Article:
Huntsman forms committee ahead of possible 2012 bid

WASHINGTON Tue May 3, 2011 6:47pm EDT

Jon Huntsman speaks to journalists in front of the Beijing High People's Court after an appeal of Xue Feng in Beijing in this February 18, 2011 file photo. REUTERS/Petar Kujundzic/Files

Jon Huntsman speaks to journalists in front of the Beijing High People's Court after an appeal of Xue Feng in Beijing in this February 18, 2011 file photo.

Credit: Reuters/Petar Kujundzic/Files

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WASHINGTON (Reuters) - Former U.S. ambassador to China Jon Huntsman formed a political action committee on Tuesday that will let him raise money, hire staff and travel ahead of an expected 2012 Republican presidential bid.

Huntsman, who left his post in Beijing and returned to the United States last week, filed papers to form H-PAC, an organization that will support his exploration of a potential race for the right to challenge President Barack Obama.

"This is an organizational step, this is not an announcement," spokesman Tim Miller said. "This will allow him to travel the country and support Republicans. When and if he is ready to make an announcement, he will make it."

Since his return from Beijing, Huntsman has been meeting potential staff and supporters at his Washington home and on Capitol Hill. The former two-term governor of Utah is widely expected to launch a presidential campaign in the coming weeks.

Supporters have been preparing for Huntsman's return for months but he had been prohibited from engaging in political activity until he left his ambassadorship.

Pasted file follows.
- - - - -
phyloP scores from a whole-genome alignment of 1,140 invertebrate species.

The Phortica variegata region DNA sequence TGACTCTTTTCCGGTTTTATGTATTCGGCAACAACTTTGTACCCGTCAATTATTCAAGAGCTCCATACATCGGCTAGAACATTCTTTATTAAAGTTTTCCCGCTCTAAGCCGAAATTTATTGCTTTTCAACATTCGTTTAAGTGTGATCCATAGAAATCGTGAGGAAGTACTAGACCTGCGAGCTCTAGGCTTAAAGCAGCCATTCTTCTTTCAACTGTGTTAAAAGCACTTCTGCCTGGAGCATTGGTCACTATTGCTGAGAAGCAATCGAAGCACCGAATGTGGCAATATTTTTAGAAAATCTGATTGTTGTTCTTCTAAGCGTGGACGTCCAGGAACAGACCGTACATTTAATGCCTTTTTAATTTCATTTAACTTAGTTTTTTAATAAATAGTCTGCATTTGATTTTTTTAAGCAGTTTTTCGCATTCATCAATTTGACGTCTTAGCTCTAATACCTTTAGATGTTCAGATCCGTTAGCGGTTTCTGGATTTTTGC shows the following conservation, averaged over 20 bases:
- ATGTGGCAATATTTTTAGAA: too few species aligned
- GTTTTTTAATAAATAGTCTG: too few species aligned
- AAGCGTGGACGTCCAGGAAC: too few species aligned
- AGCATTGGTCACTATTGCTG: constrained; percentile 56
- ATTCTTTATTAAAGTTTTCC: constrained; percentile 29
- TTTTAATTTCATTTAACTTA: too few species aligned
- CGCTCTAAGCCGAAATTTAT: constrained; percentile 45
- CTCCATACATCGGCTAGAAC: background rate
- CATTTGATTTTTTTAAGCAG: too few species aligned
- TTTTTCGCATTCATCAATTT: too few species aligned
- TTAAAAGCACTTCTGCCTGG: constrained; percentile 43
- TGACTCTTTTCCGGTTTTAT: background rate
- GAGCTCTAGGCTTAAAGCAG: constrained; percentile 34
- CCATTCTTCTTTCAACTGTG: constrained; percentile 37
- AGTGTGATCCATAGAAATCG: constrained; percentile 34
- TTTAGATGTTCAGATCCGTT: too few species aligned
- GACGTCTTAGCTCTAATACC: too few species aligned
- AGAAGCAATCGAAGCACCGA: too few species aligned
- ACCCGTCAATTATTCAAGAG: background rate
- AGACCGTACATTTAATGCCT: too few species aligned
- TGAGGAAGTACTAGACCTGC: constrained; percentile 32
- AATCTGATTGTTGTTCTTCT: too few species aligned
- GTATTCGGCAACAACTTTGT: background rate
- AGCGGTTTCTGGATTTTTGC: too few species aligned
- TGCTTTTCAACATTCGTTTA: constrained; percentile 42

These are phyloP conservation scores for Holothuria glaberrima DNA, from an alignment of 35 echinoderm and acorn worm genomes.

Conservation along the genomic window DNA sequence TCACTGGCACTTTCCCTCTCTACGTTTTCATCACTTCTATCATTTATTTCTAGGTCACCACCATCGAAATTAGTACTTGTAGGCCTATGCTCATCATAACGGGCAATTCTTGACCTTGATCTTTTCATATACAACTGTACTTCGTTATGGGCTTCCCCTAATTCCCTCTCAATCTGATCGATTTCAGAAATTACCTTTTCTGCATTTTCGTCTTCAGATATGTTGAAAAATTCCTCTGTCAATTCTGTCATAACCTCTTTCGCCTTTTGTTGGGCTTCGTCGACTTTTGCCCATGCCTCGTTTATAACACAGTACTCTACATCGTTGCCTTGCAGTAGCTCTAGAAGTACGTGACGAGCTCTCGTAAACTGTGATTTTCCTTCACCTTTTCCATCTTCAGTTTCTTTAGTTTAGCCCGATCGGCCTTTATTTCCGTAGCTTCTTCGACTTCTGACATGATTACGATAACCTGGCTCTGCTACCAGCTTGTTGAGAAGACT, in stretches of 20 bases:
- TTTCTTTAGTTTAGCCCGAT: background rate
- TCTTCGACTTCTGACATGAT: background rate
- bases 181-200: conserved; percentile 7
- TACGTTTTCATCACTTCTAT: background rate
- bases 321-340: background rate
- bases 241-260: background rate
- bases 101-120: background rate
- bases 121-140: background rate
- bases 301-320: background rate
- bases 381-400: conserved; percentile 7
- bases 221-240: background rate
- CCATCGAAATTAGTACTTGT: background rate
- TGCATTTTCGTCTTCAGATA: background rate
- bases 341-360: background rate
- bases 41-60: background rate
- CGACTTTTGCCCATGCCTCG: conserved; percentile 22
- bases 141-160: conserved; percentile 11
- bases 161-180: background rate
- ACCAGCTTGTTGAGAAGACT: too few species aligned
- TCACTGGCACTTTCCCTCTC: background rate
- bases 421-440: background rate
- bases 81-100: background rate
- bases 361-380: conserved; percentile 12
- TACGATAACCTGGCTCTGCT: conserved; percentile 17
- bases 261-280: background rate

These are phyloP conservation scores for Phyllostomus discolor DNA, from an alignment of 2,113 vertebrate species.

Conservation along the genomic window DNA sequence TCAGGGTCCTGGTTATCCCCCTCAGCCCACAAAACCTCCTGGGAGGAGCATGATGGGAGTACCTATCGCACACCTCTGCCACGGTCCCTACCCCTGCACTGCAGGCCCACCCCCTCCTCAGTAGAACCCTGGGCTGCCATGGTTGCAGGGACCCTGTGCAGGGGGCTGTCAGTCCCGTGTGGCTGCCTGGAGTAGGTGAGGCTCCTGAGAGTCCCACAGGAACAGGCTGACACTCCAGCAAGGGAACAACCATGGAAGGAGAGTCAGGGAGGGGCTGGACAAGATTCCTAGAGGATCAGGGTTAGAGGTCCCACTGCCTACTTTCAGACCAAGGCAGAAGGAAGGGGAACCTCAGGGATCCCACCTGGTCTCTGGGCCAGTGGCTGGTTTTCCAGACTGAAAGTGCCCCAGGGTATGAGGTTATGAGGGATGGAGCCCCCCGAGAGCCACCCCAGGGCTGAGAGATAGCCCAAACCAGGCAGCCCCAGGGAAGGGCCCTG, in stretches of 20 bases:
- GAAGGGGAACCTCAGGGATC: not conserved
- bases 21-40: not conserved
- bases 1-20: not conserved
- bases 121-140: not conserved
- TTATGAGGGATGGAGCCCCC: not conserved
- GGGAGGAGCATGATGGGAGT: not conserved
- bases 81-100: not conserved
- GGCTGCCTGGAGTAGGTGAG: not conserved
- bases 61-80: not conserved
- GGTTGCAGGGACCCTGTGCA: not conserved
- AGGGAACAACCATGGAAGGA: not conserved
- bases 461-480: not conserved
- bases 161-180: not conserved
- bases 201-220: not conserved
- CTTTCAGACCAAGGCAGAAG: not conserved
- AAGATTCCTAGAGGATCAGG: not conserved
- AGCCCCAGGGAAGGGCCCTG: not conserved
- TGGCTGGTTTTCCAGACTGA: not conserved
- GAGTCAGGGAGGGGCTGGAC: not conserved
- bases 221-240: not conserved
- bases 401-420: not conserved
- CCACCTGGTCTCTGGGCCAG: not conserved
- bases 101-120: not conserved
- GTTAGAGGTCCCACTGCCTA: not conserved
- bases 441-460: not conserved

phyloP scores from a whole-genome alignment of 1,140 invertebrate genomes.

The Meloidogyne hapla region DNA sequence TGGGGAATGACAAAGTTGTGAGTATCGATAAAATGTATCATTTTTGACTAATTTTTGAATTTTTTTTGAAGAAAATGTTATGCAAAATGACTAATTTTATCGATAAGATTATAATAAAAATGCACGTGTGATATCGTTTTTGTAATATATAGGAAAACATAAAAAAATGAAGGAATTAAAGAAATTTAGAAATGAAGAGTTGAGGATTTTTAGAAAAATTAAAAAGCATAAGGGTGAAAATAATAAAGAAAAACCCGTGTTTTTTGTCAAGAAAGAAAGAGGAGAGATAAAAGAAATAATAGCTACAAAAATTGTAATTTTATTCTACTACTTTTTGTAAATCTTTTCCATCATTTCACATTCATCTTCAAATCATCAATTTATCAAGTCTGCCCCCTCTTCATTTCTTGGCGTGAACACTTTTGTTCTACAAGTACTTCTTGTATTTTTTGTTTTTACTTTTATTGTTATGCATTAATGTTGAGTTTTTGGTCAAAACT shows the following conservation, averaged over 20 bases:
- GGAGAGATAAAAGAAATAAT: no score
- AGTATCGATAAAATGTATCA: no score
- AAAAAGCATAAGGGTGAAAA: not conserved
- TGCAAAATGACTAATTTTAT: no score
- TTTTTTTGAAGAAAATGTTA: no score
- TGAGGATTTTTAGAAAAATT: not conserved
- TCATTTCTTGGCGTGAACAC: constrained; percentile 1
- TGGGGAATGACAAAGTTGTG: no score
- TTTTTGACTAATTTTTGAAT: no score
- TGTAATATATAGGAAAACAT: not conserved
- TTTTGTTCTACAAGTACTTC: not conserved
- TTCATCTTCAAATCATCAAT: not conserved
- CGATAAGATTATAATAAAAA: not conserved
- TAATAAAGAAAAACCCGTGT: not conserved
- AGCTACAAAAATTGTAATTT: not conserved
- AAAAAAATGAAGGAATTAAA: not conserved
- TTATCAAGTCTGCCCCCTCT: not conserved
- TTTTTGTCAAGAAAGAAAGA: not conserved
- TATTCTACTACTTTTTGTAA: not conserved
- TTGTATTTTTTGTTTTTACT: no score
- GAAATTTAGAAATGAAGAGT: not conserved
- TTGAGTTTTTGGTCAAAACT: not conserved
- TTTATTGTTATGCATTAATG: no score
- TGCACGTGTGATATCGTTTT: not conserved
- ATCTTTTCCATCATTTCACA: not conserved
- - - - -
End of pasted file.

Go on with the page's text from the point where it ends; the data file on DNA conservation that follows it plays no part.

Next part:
Huntsman has scheduled a trip to the early voting states of South Carolina on Saturday and New Hampshire later this month for a pair of college commencement addresses as he begins to lay the groundwork for a campaign.

While he is relatively unknown nationally, Huntsman has created some buzz in Republican circles as a potential fresh face who could bring some energy to a slow-starting nominating race that has seen the emergence of few top-tier candidates.

Former Pennsylvania Senator Rick Santorum also formed a presidential exploratory committee on Tuesday, a move that will allow him to meet the guidelines for participation in Thursday's first Republican presidential debate.

The debate rules required that all participants have filed paperwork for at least a federal exploratory committee and have at least 1 percent support in five national polls.

Most of the big names in the potential Republican field, including Mitt Romney and Newt Gingrich, are skipping the South Carolina debate, which will be televised on Fox News.

"The debate this Thursday is a unique opportunity to put forth ideas and solutions to bring our economy back on track," Santorum said on Sean Hannity's radio show. "With Osama bin Laden's death, I look forward to also discussing in depth ways to tackle our many national security challenges."

The participants in the debate are expected to be former Minnesota Governor Tim Pawlenty, U.S. Representative Ron Paul, Santorum, former New Mexico Governor Gary Johnson and former Godfather's Pizza CEO Herman Cain.

(Editing by Bill Trott)

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